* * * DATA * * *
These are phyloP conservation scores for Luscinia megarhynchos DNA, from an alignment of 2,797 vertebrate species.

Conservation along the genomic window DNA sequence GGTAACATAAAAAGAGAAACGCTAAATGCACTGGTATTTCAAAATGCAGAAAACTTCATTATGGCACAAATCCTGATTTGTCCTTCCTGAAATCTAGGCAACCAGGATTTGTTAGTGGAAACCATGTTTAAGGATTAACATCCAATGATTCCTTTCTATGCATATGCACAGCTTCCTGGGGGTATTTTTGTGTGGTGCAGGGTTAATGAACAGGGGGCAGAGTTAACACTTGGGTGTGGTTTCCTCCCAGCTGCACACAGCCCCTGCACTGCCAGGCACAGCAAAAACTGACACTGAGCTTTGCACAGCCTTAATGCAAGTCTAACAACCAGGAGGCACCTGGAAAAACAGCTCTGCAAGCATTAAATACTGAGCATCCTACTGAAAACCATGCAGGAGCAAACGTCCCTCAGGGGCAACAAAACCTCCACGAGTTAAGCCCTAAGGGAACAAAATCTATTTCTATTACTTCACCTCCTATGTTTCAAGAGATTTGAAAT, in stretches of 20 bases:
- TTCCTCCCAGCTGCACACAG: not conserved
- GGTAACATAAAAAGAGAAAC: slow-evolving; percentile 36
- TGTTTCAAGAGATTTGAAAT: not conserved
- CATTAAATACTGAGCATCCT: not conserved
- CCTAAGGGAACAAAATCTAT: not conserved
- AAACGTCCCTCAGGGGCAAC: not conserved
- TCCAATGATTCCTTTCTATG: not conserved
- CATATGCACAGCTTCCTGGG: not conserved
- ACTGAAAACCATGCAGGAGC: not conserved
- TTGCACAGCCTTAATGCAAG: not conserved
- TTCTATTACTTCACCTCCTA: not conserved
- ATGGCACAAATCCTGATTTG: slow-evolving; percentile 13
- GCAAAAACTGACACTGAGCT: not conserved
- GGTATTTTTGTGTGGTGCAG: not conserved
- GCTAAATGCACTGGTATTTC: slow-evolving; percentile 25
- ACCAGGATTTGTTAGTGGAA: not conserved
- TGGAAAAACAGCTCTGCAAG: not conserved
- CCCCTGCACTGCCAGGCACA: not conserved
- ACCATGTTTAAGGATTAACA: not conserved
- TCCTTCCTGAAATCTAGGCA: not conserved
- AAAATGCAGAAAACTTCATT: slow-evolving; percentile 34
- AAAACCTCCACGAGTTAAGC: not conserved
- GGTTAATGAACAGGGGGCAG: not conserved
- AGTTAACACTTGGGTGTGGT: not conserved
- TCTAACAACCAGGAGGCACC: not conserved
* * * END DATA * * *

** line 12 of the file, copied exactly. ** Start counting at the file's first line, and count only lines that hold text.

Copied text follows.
- TTGCACAGCCTTAATGCAAG: not conserved